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Did Anonymous Start Cyber War in Korea?
Did Anonymous Start Cyber War in Korea?

By Jennifer LeClaire
June 25, 2013 10:14AM

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Considering its last experience with cyber attacks, Brewer said it is "imperative" that South Korean organizations are constantly monitoring all of the log data generated by their IT assets, as this is where evidence of all IT network activity lies. Doing so, he said, can help to detect and respond to anonymous attacks quickly.
 



Tuesday, June 25th saw the shut down of major media and government Web sites in both South Korea and North Korea. A group of anonymous hackers are taking responsibility for the attack, which coincides with the 63rd anniversary of the start of the Korean war that lasted from 1950 to 1953.

"The government confirms there was a cyberattack this morning by unidentified hackers that shut down several sites including the presidential Blue House, the prime minister's office and some media companies," the South Korean science ministry said in a statement, according to the Wall Street Journal.

According to BBC, messages praising North Korean leader Kim Jong-un and claiming that hacking collective Anonymous was responsible were left on the hacked Web sites. But the AFP reported that Anonymous denied any involvement in the South Korean cyber-attacks on its official Twitter account.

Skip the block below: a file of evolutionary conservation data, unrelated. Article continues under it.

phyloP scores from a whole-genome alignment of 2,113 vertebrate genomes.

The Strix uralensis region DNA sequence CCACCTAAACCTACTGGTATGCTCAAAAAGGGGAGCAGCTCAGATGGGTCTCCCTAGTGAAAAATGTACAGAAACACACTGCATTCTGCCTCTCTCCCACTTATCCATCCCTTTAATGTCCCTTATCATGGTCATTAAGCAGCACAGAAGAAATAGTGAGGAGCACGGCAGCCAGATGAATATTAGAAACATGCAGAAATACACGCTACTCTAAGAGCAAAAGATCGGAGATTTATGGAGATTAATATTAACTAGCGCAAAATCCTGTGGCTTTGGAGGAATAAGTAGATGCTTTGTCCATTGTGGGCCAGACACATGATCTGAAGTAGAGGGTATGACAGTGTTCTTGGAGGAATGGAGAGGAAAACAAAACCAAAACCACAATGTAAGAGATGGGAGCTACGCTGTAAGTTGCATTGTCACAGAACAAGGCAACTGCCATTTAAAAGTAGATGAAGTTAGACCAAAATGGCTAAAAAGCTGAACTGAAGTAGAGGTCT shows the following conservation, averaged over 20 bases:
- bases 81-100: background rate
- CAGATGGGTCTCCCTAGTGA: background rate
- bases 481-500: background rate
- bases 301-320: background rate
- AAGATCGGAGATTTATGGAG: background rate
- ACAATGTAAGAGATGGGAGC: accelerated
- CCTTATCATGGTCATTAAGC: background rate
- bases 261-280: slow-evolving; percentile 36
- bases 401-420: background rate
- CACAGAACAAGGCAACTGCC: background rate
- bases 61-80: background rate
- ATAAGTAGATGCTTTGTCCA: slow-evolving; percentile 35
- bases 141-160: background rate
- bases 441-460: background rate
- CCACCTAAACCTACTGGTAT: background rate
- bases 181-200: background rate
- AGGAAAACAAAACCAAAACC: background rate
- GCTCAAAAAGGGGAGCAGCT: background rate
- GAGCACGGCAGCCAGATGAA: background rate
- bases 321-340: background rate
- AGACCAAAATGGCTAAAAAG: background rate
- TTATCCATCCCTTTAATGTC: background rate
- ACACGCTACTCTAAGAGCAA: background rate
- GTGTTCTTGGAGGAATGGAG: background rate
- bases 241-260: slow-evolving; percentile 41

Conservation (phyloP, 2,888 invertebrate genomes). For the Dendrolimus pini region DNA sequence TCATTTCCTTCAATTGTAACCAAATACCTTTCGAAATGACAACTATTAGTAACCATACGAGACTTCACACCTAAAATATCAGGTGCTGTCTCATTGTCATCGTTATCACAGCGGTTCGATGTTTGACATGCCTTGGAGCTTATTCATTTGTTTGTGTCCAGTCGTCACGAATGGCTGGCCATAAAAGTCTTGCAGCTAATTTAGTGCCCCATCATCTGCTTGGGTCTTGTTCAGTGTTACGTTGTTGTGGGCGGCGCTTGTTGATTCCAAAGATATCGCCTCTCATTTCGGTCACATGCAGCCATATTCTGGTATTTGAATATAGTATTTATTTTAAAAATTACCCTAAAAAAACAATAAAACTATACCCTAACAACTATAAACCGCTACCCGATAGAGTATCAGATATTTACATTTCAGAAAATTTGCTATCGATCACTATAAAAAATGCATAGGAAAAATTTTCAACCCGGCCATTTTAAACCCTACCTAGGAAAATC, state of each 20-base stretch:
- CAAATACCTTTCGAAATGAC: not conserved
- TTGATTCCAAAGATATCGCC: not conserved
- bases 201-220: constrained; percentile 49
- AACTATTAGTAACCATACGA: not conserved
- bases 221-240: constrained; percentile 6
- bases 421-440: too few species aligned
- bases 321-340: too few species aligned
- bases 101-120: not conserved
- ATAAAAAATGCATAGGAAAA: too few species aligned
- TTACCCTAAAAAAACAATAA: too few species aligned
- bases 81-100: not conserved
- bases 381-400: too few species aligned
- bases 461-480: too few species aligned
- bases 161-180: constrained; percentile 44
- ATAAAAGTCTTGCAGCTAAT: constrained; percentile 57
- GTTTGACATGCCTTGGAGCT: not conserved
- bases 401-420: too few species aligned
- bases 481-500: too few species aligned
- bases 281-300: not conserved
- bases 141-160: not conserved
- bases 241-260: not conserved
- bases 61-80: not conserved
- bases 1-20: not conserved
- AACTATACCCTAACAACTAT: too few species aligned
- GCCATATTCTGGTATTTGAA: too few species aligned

Where's the Root?

We caught up with Ross Brewer, vice president and managing director for international markets at LogRhythm, to get his take on the news reports and what they really mean for cyber security. He told us South Korea is a highly advanced and leading cyber power, so the fact that its networks have suffered two major hacks in the last six months illustrates the severity and increasing prevalence of cyber war.

Back in March, he reminded, the attackers targeted South Korea's computer networks and banks, but this time they have chosen a more significant target, which would suggest that the attacks are becoming more serious.

"Despite the rumors, the cause and origin of the attack remains unclear, and hackers managed to infiltrate systems to the point that the country was forced to issue a cyber alert -- indicating that the visibility required to effectively monitor IT systems and identify and remediate any anomalous IT network behavior was not in place," Brewer said.

Need for Forensic Analytics

Considering its last experience with cyber attacks, Brewer said it is "imperative" that South Korean organizations are constantly monitoring all of the log data generated by their IT assets, as this is where evidence of all IT network activity lies. Doing so, he said, can help to detect and respond to suspicious or unauthorized behavior the moment it takes place.

"There is also, once again, the issue of attribution. Continued, speculative accusations against North Korea will only raise existing tensions and might lead to more significant repercussions," Brewer said. "As such, further forensic analysis of the breach is needed -- but this cannot be achieved with outdated point security solutions, such as anti-virus or firewall tools."

Brewer's conclusion: continuous monitoring of IT networks affords organizations the network visibility and intelligent insight needed for such deep forensic analysis. It is this in depth analysis, he said, that will enable hacking victims to effectively mitigate risks and accurately identify the culprits."
 

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